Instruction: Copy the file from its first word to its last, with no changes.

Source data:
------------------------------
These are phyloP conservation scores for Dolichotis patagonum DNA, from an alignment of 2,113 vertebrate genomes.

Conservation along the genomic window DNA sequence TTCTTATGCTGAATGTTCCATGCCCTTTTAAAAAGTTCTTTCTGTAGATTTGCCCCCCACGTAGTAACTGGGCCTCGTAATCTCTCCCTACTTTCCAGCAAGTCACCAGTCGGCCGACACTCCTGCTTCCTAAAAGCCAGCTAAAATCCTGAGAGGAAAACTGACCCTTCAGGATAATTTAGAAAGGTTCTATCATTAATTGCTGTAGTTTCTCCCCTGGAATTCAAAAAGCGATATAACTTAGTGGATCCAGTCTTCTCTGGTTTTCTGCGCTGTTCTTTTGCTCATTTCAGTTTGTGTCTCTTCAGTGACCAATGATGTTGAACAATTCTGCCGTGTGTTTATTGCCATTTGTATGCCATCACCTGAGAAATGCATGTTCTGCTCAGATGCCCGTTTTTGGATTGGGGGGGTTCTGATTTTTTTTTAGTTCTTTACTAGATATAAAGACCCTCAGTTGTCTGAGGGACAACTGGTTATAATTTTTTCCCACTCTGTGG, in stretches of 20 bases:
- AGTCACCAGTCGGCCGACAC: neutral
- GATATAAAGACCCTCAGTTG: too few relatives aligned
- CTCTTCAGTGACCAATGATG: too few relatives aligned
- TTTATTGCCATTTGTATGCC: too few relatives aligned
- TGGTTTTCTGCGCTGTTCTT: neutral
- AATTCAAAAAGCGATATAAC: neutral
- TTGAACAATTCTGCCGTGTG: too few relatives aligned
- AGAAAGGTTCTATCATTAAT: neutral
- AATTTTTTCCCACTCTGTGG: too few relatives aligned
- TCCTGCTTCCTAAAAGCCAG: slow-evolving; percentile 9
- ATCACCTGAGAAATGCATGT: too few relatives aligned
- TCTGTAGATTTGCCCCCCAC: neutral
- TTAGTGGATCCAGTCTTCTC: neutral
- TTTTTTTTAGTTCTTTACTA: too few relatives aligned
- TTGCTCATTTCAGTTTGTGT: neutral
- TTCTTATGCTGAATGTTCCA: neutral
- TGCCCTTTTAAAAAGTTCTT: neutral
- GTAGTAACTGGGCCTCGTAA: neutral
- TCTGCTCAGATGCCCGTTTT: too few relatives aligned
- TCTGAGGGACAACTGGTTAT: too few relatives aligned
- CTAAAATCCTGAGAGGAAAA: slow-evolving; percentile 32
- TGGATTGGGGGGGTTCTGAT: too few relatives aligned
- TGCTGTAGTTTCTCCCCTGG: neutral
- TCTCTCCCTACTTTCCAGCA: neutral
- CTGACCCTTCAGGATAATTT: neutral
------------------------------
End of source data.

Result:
These are phyloP conservation scores for Dolichotis patagonum DNA, from an alignment of 2,113 vertebrate genomes.

Conservation along the genomic window DNA sequence TTCTTATGCTGAATGTTCCATGCCCTTTTAAAAAGTTCTTTCTGTAGATTTGCCCCCCACGTAGTAACTGGGCCTCGTAATCTCTCCCTACTTTCCAGCAAGTCACCAGTCGGCCGACACTCCTGCTTCCTAAAAGCCAGCTAAAATCCTGAGAGGAAAACTGACCCTTCAGGATAATTTAGAAAGGTTCTATCATTAATTGCTGTAGTTTCTCCCCTGGAATTCAAAAAGCGATATAACTTAGTGGATCCAGTCTTCTCTGGTTTTCTGCGCTGTTCTTTTGCTCATTTCAGTTTGTGTCTCTTCAGTGACCAATGATGTTGAACAATTCTGCCGTGTGTTTATTGCCATTTGTATGCCATCACCTGAGAAATGCATGTTCTGCTCAGATGCCCGTTTTTGGATTGGGGGGGTTCTGATTTTTTTTTAGTTCTTTACTAGATATAAAGACCCTCAGTTGTCTGAGGGACAACTGGTTATAATTTTTTCCCACTCTGTGG, in stretches of 20 bases:
- AGTCACCAGTCGGCCGACAC: neutral
- GATATAAAGACCCTCAGTTG: too few relatives aligned
- CTCTTCAGTGACCAATGATG: too few relatives aligned
- TTTATTGCCATTTGTATGCC: too few relatives aligned
- TGGTTTTCTGCGCTGTTCTT: neutral
- AATTCAAAAAGCGATATAAC: neutral
- TTGAACAATTCTGCCGTGTG: too few relatives aligned
- AGAAAGGTTCTATCATTAAT: neutral
- AATTTTTTCCCACTCTGTGG: too few relatives aligned
- TCCTGCTTCCTAAAAGCCAG: slow-evolving; percentile 9
- ATCACCTGAGAAATGCATGT: too few relatives aligned
- TCTGTAGATTTGCCCCCCAC: neutral
- TTAGTGGATCCAGTCTTCTC: neutral
- TTTTTTTTAGTTCTTTACTA: too few relatives aligned
- TTGCTCATTTCAGTTTGTGT: neutral
- TTCTTATGCTGAATGTTCCA: neutral
- TGCCCTTTTAAAAAGTTCTT: neutral
- GTAGTAACTGGGCCTCGTAA: neutral
- TCTGCTCAGATGCCCGTTTT: too few relatives aligned
- TCTGAGGGACAACTGGTTAT: too few relatives aligned
- CTAAAATCCTGAGAGGAAAA: slow-evolving; percentile 32
- TGGATTGGGGGGGTTCTGAT: too few relatives aligned
- TGCTGTAGTTTCTCCCCTGG: neutral
- TCTCTCCCTACTTTCCAGCA: neutral
- CTGACCCTTCAGGATAATTT: neutral